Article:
For more information, visit

Thursday, February 27, 2014


WEATHER OR NOT--Spring is the only time the weather is mysterious in San Diego. Predicting zero rain any other time of year is a safe bet.

But for a group of Ray Street Artists, who have spent time and energy to organize a public invited outdoor exhibition of their work, they’ve prepared for the worse by readying tents in case the rainstorm arrives as expected this Saturday.

Rain or shine, “Art in the Garden” will be held as expected SATURDAY, MARCH 1 between 1 pm and 5pm.  The 12 artist exhibition featuring the work of North Park’s Ray Street Artists will be held at the beautiful La Jolla home of Lisa and Rick Tear, 6112 Waverly Avenue, La Jolla, 92037.

The afternoon of art, music, food and fun will feature the art of Lorraine Iverson, Ari Kate Ashton, Ann Gallagher, Lisa Tear, Ann Golumbuk, Wilna Wolf, Jan Lord, Patric Stillman, Shirin Nikoukari, Vanessa Hofmann, Patricia Harris and Shiela Daube.

For additional details:

Left to right: Vanessa VanBeusekom HofmannAri AshtonJa DaubeAnn Gallagher,  Patric StillmanWilna WolfLorraine IversonJan LordLisa TearDawn Kureshy and Patricia Harris

Wednesday, February 26, 2014


1940s Hollywood, CA
CONTINUING SERIES ON COOL JOINTS--“...Musso’s became a literary hangout in the 1930s, when studio executives began to recruit great American authors to Hollywood, hoping their names would help sell tickets. With the Screen Writers Guild just across the street, the writers — tired of working under the execs’ watchful eyes — began to spend time at the restaurant.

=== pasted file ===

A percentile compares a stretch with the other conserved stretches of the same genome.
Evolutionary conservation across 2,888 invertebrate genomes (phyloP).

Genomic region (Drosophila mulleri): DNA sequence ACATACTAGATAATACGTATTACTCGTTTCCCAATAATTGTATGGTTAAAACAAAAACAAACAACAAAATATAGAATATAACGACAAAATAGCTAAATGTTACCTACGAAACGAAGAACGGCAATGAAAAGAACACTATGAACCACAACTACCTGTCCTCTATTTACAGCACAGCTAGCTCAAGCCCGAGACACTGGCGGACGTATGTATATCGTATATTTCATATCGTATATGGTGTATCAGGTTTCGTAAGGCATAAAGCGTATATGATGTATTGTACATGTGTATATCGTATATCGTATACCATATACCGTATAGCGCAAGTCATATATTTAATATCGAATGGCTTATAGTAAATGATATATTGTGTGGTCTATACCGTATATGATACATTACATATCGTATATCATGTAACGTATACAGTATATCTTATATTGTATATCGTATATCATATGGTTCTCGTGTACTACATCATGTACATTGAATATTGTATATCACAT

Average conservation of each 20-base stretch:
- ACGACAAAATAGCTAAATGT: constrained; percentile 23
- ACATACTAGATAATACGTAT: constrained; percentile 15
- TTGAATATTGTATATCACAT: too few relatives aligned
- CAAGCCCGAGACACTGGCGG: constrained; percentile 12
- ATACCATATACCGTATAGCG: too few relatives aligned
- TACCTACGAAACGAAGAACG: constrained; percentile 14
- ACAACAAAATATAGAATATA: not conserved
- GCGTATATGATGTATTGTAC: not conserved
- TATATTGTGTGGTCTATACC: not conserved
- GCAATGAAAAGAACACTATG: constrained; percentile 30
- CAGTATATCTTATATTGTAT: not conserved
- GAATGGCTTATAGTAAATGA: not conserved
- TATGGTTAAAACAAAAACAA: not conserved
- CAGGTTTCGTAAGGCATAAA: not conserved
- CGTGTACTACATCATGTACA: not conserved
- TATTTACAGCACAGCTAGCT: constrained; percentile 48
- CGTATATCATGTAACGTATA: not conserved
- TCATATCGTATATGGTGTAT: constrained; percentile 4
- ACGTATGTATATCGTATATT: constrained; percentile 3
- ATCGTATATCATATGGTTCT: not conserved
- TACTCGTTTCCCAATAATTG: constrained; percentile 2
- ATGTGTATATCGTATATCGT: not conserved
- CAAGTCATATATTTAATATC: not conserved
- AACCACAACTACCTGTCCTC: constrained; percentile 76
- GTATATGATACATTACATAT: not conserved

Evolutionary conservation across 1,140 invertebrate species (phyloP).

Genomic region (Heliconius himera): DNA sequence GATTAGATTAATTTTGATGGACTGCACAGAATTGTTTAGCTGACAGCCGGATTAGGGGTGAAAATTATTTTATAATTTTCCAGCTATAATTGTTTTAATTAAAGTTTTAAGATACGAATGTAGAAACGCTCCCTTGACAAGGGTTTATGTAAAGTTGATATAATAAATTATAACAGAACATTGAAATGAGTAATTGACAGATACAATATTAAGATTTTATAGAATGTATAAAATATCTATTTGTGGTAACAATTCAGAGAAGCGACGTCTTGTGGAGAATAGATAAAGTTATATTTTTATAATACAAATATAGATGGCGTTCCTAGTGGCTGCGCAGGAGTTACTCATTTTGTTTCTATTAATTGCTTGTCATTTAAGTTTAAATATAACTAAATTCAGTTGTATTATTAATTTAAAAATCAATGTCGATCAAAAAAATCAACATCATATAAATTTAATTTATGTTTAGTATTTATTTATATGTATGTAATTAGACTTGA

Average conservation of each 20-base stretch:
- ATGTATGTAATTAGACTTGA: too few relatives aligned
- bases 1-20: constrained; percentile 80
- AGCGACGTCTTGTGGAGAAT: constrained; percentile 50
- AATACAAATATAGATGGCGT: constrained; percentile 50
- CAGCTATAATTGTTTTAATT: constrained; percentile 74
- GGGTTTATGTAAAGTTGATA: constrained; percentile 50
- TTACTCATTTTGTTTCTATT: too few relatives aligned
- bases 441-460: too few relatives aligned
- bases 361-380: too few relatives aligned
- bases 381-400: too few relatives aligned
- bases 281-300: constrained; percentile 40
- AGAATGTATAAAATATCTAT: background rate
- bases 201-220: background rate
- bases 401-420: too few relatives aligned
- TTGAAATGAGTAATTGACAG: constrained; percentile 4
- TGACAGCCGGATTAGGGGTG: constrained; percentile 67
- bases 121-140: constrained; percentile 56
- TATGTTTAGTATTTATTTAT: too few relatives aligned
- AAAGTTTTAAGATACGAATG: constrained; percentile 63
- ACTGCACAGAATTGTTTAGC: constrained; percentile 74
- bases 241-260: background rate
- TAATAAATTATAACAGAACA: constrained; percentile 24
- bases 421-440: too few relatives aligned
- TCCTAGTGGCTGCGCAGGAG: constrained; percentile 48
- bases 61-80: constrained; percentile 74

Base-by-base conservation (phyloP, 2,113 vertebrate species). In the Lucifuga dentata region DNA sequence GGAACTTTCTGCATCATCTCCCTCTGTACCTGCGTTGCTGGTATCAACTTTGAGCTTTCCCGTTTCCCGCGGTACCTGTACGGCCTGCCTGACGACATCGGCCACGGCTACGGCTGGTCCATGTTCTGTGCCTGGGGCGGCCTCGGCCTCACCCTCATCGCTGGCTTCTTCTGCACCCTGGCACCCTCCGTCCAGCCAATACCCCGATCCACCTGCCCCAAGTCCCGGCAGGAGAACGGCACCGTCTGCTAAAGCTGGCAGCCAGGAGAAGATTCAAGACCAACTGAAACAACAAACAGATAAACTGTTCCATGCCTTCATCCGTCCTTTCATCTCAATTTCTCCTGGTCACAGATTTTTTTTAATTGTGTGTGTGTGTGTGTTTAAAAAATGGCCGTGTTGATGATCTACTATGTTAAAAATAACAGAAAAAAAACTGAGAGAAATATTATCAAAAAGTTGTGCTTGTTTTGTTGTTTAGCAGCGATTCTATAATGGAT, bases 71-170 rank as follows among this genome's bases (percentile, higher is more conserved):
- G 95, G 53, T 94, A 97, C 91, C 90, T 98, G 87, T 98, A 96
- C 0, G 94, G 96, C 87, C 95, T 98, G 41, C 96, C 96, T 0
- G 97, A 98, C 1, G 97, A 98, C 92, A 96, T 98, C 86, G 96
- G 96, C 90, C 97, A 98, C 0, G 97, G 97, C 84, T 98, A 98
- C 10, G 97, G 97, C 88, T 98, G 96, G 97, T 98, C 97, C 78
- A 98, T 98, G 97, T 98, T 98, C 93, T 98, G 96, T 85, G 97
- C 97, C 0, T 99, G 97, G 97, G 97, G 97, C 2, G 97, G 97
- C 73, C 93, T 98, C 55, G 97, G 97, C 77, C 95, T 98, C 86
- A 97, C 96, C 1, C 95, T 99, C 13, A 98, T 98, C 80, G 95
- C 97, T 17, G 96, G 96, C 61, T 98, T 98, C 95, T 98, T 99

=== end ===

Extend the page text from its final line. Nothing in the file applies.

If they weren't in Musso’s Back Room, they could be found at the Stanley Rose Bookshop, which at the time was Musso’s neighbor to the east.

Working late into the night under the comforting amber glow of the great chandeliers in the famous Back Room, writers like literary greats F. Scott Fitzgerald, William Faulkner and Raymond Chandler could have considered Musso’s a second home.

Fitzgerald was known to proofread his novels while sitting in a booth at Musso’s. Faulkner met his mistress of 20 years here, and was so chummy with the bartenders in the Back Room, that he used to go behind the bar to mix his own mint juleps. Raymond Chandler wrote several chapters of “The Big Sleep” while sipping drinks in the Back Room.

T.S. Elliot, William Sorayan, Aldous Huxley, Max Brand, John Steinbeck, John O’Hara and Dorothy Parker also made their home at the Musso’s bar.

Main dining room of Musso & Frank's, Hollywood, CA